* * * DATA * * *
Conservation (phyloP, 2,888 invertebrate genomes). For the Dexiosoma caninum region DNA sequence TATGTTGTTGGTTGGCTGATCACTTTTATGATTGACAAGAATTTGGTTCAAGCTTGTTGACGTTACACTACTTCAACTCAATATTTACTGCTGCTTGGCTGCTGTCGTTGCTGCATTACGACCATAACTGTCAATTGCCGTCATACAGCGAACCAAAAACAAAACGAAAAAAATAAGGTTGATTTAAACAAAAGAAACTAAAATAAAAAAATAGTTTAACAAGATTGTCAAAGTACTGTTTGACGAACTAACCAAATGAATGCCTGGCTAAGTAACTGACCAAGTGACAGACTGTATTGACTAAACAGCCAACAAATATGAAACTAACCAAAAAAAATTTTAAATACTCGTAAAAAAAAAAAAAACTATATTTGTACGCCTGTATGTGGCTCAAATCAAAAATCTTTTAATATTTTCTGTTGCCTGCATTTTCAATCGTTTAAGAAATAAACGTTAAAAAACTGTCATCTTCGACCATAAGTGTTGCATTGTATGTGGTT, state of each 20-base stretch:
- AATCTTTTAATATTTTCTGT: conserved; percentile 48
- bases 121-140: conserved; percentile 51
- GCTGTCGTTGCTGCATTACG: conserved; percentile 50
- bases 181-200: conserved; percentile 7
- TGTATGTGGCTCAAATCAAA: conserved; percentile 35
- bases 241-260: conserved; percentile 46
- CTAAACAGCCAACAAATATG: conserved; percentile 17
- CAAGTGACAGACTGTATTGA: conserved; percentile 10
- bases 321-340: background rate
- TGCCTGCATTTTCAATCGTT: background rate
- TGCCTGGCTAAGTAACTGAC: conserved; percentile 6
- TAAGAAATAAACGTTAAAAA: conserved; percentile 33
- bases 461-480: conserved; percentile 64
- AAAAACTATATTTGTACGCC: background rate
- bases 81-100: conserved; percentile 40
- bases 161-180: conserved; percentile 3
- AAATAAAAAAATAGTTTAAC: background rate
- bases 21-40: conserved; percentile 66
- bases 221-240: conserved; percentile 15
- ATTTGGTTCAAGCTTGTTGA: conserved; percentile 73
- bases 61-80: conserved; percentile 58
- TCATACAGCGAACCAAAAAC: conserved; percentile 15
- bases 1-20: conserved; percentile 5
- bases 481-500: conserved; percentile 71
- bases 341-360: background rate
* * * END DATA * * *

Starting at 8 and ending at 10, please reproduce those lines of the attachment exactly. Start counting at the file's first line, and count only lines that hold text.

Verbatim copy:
- CTAAACAGCCAACAAATATG: conserved; percentile 17
- CAAGTGACAGACTGTATTGA: conserved; percentile 10
- bases 321-340: background rate